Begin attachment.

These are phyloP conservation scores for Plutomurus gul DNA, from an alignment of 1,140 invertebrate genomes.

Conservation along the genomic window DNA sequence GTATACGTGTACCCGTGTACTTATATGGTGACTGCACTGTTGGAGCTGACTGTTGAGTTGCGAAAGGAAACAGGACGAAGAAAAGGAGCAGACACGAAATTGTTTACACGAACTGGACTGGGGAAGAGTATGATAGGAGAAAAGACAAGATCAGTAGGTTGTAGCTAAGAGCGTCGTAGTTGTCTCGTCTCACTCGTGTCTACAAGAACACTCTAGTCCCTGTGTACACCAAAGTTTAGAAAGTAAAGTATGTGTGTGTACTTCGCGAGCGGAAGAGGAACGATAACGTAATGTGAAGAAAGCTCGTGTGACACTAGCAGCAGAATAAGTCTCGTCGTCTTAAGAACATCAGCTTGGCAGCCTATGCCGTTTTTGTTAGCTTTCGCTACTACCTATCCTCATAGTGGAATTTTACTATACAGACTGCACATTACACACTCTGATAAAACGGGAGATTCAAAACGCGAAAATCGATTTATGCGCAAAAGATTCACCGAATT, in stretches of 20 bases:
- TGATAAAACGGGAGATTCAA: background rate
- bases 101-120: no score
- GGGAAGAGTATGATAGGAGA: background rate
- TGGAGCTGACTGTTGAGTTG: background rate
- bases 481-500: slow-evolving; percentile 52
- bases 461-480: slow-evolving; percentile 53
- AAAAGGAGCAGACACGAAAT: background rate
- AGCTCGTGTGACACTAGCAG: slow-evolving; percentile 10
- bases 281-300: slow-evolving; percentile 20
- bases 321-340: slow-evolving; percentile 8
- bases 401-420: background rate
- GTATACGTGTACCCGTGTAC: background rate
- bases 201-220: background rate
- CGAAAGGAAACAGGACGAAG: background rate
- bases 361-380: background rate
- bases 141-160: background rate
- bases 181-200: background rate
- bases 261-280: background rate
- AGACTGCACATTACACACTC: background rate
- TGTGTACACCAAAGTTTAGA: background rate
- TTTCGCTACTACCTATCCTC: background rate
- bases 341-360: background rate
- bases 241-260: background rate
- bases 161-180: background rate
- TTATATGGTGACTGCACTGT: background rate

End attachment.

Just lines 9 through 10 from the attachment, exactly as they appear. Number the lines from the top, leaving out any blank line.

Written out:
- AAAAGGAGCAGACACGAAAT: background rate
- AGCTCGTGTGACACTAGCAG: slow-evolving; percentile 10